Collections of newspaper articles in student projects.

The class project website was created using Omeka, which provides a large selection of useful plugins for the bulk import of digital items along with associated metadata. The CSV Import plugin populates pre-defined Dublin Core metadata fields in Omeka automatically, saving the researcher considerable time. Students developed metadata spreadsheets for each newspaper article or advertisement in their content set, following the template the CSV Import plugin provided so that they could map their columns of data to those in the template. This process also served to streamline the creation of standardised metadata for each student team, since errors and inconsistencies were readily spotted in this format. Once students were satisfied with the data they had collected, they uploaded images and metadata to Omeka, and began the process of analysis and building out their exhibits.

Analysis in Gale Digital Scholar Lab

Students used a variety of analysis methods to answer the research questions they had developed about their data. This was another opportunity for them to become more familiar with the cultural history of the period, since there was also the expectation that they would provide commentary and interpretation of their results.

Screenshot of Sentiment Analysis completed in Gale Digital Scholar Lab
The results of Sentiment Analysis completed in Gale Digital Scholar Lab.

Project-Based Learning, Assessment and Outcomes

In tandem with the introduction of disciplinary content, I provided students with a scaffolded introduction to the theory and nature of the field of Digital Humanities, specifically text-based project work involving data gathering, cleaning and analysis.

One of my goals is to ensure students understand why they are doing class activities, and to give them a chance to reflect on their process and its outcomes. I have found that a weekly worklog encourages a ‘documentation mindset’ whereby students answer questions that I ask them based on our week’s work. They document their reading and project work, including what they consider to be successful and what didn’t go so well. Documenting failure is a pathway to growth since it provides tangible steps to troubleshoot and fix.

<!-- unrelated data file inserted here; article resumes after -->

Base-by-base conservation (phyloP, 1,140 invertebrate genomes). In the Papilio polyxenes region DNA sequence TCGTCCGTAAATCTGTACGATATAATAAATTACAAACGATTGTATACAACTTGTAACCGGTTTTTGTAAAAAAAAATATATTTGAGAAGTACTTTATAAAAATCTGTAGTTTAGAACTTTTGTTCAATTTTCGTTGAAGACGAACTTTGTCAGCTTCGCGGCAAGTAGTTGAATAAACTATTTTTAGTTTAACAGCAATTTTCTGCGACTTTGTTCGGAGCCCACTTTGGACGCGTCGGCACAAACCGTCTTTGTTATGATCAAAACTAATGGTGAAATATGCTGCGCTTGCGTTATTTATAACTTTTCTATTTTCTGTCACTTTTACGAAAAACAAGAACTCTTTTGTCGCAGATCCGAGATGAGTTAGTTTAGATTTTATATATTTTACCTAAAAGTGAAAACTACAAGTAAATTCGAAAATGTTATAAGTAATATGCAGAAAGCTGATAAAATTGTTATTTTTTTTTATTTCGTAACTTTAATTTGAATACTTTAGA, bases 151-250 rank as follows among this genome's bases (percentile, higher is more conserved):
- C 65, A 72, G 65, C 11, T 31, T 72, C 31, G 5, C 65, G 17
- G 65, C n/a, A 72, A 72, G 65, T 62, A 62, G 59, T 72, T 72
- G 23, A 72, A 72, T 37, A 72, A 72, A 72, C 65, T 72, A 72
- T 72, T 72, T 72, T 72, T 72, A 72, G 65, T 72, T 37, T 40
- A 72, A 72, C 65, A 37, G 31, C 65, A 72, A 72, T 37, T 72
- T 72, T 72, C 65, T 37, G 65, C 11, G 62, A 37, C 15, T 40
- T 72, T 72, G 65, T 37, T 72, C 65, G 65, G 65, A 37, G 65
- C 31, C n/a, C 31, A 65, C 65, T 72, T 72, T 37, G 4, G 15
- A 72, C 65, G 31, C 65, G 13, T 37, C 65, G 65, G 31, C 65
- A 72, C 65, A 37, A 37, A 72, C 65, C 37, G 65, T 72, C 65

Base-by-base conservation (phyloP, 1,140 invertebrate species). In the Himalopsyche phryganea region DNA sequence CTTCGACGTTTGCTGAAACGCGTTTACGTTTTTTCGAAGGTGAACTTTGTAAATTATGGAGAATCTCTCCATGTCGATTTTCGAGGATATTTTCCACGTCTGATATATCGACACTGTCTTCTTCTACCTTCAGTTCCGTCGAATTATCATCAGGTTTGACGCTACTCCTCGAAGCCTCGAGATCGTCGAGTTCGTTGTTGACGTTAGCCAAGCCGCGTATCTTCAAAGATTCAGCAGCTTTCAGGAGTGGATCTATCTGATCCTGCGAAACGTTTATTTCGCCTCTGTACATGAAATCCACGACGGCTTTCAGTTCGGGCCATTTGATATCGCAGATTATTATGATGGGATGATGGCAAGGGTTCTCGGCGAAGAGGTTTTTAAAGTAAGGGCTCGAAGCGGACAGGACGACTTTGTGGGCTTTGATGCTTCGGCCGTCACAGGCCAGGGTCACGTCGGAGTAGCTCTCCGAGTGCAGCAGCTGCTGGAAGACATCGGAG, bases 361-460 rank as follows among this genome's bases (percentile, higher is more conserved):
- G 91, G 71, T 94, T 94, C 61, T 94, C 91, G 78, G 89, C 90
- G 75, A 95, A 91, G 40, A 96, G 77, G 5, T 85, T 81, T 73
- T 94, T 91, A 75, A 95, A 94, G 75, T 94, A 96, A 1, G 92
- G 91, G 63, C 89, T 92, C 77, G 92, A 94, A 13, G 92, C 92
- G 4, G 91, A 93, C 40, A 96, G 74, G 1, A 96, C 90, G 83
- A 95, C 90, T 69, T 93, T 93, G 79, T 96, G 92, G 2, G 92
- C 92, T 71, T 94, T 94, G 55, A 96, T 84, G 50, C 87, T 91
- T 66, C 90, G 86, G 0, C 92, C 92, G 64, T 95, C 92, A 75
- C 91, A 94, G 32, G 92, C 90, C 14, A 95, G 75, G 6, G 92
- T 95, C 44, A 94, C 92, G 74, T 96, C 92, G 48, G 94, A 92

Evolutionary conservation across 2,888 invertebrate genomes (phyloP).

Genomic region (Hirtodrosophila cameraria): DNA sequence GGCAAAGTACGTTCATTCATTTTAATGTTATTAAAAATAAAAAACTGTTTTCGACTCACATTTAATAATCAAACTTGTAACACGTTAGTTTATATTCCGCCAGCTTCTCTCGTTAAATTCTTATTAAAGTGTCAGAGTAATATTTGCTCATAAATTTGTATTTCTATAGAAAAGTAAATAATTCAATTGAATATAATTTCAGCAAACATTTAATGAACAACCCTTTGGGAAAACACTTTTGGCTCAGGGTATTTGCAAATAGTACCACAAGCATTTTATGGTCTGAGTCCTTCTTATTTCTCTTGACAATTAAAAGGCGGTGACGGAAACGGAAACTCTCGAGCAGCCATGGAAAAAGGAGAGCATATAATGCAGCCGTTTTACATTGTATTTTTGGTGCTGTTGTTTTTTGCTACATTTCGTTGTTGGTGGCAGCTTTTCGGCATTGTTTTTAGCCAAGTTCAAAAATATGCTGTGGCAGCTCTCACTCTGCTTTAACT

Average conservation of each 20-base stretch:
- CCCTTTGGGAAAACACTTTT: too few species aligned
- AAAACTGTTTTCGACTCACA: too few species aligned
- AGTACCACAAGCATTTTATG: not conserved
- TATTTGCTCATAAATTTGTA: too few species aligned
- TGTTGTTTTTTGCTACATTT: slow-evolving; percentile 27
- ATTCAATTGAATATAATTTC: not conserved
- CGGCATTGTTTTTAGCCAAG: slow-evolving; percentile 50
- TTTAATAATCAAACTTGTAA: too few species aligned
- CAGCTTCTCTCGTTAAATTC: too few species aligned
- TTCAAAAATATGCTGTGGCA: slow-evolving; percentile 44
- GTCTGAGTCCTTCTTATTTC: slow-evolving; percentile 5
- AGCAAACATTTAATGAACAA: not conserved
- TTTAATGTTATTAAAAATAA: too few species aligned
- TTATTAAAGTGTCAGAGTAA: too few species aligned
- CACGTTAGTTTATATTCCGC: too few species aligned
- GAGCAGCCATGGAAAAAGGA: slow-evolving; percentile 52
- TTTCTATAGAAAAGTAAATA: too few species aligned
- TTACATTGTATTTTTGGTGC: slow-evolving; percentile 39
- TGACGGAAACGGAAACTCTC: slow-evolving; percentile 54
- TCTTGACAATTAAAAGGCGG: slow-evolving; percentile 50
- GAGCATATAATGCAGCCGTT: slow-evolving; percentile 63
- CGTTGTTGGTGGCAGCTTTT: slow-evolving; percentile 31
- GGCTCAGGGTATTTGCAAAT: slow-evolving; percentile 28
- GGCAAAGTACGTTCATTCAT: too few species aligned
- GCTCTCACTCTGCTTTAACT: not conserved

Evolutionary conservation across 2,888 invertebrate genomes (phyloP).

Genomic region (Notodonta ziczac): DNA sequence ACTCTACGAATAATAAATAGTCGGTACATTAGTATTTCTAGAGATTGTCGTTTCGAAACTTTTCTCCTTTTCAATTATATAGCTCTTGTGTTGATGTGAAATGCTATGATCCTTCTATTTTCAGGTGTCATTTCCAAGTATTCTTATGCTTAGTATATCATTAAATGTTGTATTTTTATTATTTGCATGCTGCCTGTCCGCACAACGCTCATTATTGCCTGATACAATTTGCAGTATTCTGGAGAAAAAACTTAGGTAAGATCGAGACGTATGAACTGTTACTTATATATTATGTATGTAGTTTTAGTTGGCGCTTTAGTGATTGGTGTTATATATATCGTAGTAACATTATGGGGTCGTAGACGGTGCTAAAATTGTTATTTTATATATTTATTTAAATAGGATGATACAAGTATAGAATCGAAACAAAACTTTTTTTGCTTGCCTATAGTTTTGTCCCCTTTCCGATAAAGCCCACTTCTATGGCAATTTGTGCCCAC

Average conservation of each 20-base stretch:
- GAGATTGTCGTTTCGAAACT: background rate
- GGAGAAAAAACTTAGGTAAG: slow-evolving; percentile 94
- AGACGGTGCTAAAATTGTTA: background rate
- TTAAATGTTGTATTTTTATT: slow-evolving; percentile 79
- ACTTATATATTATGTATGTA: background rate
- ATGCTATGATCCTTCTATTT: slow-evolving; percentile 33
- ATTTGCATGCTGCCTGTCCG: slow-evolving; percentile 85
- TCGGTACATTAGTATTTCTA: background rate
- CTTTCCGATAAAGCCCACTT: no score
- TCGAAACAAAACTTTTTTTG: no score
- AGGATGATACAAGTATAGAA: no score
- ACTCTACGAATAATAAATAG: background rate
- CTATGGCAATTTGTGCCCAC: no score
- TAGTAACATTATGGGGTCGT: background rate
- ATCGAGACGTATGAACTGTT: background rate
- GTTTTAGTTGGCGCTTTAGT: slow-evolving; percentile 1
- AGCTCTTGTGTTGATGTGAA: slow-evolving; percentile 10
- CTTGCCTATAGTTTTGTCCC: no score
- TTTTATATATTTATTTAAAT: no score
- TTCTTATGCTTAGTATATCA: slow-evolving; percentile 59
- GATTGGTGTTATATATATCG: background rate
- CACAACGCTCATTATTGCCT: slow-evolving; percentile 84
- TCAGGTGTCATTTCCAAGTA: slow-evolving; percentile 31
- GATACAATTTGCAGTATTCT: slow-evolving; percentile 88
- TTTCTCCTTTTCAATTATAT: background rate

Image of Student Assignments: worklogs.
Student Assignments: worklogs.

The other main tool for assessment was the final digital exhibit. Providing a detailed rubric for each page and its content provided students with a framework to follow. Breaking each assignment down into manageable and accessible sections helped students map out a path to successful completion of the class and helped them decide on team roles and responsibilities.

The Value of Project-Based Learning

Student feedback from the class was very positive, highlighting the value and relevance of the skills they had learned and ­– importantly – put into practice.

Student Feedback.
Student Feedback.

These skills are readily transferable beyond university, and their value is recognised by employers. No matter what the disciplinary focus, incorporating Digital Humanities into a class syllabus provides invaluable learning opportunities for your students.

If you enjoyed reading this pedagogical Case Study about incorporating Digital Humanities into a course, you may like the other blog posts in Sarah’s monthly series – Notes from our DH Correspondent, including:

Sarah Ketchley

About the Author

Sarah Ketchley is a Sr. Digital Humanities Specialist at Gale. She has a PhD in Egyptology and is an Affiliate Faculty member in the Dept. of Near Eastern Languages and Civilization at the University of Washington, where she teaches introductory and graduate-level classes in digital humanities. Sarah’s ongoing research focuses on the disciplinary history of Egyptology in the late 19th century, using mostly unpublished primary source material. She works with undergraduate interns who are involved in all aspects of her digital humanities project work.